With so many Oscar nominations on its back, and a year of commotion and polemics, Moonlight is praised for bravely attaching the three controversial notions to its name: sexuality, masculinity, and black life in the US. Despite knowing this before you watch it, nothing prepares you for what Moonlight really is.
2016 was far too tragic a year for marginalized communities in the US, and 2017 is not picking up on a particularly positive note. This provoked a surge in activism and documentation of the lives and realities of these communities. However, while there have been many accounts of the story and importance of #BlackLivesMatter, or tributes to the Black Panther days, no one had dared to hit the dangerously delicate, complex and painful intersection of race, sexuality and masculinity, until Barry Jenkins. Moonlight is unapologetic, there to break all of your comfort zones and echo chambers, and to claim a space for desperately-needed discussion.
The story spreads out across the three stages of Chiron’s life, played initially by Alex Hibbert, a black boy growing up in Miami with an abusive, drug-addicted mother, and constant bullying at school. He is first introduced as running to escape the bullies, locking himself up in an abandoned building. Barely three minutes into the film, the bitter mix of fear and frustration let you know that what you are about to watch will be anything but comfortable and sugar-coated. Chiron is found by Juan (Mahershala Ali) who takes him in with his girlfriend Teresa (Janelle Monae), offering him a refuge of care and friendship. He oscillates between the warmth of their home, and the terror of his own, where his mother Paula (Naomi Harris) can be anything from possessively caring, to neurotic and neglecting. He passes his time in silence, eating away at his inner self, until he asks Juan what a ‘faggot’ means. Before he is even in middle school, Chiron is hit with realities too big for his young emotions: that his sexuality is different, that his mother is a crack addict, that Juan is supplying her, that his life will only get more difficult.
The second chapter gives us Chiron as a teenager, played by Ashton Sanders, ever as silent, but this time with a glint of knowing and pain-filled wisdom in his eyes, his sole quest to survive. From where he stands, there seems to be nothing in his future that can help him escape, so he lives day by day swallowing down tears, until one night he runs into his friend Kevin (Jharrel Jerome). The magic of that encounter offers Chiron the first moment of sincere gratitude and comfort, and for the first time, 60 minutes into the film, we see him smile, the faintest of smiles. This shared happiness is short-lived, however, as the next day Kevin succumbs to hazing and peer pressure and punches Chiron to the ground, the ultimate proof of masculinity. The two look at each other deeply with a mixture of pain, disappointment and humiliation as Kevin bloodies Chiron’s face. The episode ends with Chiron being arrested, and nothing is said but the most soul-tearing look shared between the two.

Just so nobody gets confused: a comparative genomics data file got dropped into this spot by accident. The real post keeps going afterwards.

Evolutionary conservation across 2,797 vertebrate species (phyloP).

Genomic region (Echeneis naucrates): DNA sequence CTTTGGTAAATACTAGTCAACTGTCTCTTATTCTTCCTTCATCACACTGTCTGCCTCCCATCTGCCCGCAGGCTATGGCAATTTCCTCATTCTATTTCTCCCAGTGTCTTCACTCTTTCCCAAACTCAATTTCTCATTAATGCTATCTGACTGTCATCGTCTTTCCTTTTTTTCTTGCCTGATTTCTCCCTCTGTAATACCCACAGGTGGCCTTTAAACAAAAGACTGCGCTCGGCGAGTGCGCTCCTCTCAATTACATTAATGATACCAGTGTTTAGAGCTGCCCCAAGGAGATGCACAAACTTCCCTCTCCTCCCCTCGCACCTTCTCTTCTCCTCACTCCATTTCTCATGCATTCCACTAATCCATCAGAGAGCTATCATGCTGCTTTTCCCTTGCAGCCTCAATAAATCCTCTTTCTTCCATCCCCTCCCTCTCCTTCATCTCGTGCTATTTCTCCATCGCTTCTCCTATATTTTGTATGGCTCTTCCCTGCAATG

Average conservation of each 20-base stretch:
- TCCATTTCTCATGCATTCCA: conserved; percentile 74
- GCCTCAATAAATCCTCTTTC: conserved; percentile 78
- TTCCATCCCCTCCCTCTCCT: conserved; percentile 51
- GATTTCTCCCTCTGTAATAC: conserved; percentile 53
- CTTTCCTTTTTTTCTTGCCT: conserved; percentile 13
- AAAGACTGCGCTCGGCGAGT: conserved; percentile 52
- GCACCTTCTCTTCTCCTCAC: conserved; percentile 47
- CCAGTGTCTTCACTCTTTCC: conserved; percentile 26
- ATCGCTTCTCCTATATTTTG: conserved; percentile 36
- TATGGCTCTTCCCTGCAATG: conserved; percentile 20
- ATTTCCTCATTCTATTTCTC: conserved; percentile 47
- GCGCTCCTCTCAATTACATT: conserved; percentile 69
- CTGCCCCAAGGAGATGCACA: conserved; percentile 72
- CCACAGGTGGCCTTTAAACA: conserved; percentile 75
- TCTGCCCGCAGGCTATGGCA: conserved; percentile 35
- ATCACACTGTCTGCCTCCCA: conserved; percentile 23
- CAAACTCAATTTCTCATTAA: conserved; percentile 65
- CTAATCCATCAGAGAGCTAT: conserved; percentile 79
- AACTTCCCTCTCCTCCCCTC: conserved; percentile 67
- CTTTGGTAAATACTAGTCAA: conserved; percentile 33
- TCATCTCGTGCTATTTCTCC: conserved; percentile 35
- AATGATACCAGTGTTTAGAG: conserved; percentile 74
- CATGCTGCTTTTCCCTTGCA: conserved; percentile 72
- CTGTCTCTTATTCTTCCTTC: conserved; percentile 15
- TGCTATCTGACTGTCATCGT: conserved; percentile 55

The last chapter then really throws what no one would see coming, Chiron as an adult, the coup de grace. Now played by Trevante Rhodes, he has shed all signs of his meek self. A built-up, muscular drug dealer, the only way to recognise him is to look for the fleeting moments of faint gentleness in his eyes. His shell has grown as thick as his golden chains. He makes you want to protest against the world that makes him bleed, and against yourself for being romantic and naive enough to be surprised.
The most impressive element however is not the storyline, nor Chiron’s transformation. It is the prevalent and mysterious sense of heartbreaking beauty that finds itself even in the most difficult of scenes. The electricity whenever Chiron manages to find a pocket of honesty and peace is overwhelming – a feeling that he is always able to convey just with his eyes. That, is paired with the incredible colour palette of deep teal, warm red and golden light and James Laxton’s excellent camera work. It is as confusing as it is captivating, when it both confirms and shatters stereotypes, when it reminds you that you’re miles away and helpless, yet lets you feel the characters deeply under your skin. It doesn’t hide the darkness of solitude, alienation and the crushing weight of imposed masculinity. Yet it hands you the heaviest weight of vulnerability and forces you to hold it rather than shuffle and look away in discomfort.
The reunion Kevin and Chiron in the third chapter is exceptional, and the nuanced finesse in their performance is exquisite. Trevante Rhodes plays the embodiment of tough, without becoming a caricature. Andre Holland only ever utters a quiet ‘sorry’, yet he exudes love and repentance. He manages to convey regret and embarrassment, along with understanding and almost forgiving who Chiron has become. Chiron gradually sheds that, very slowly and with no hint of Hollywood magic, making for an unbelievable performance. Jenkin again hands you two crushing opposing forces, as you feel both ache and gratitude. When all else fades, the chemistry and naked honesty between the two is breathtaking.
With a film crafted so elegantly and intelligently, Jenkin sits you down and makes you listen to a story of damage that resonates both with those who have shared Chiron’s struggle, and also surprisingly, those who have not. And it is precisely because of that reason Moonlight is crucial to watch, whether you are in New York or in Hong Kong. While it will surely receive a standing ovation at the Oscars, Moonlight rises above that and wins the hearts of even its most improbable audiences.
Writer: Sara Furxhi
Editor: Harriet Lai
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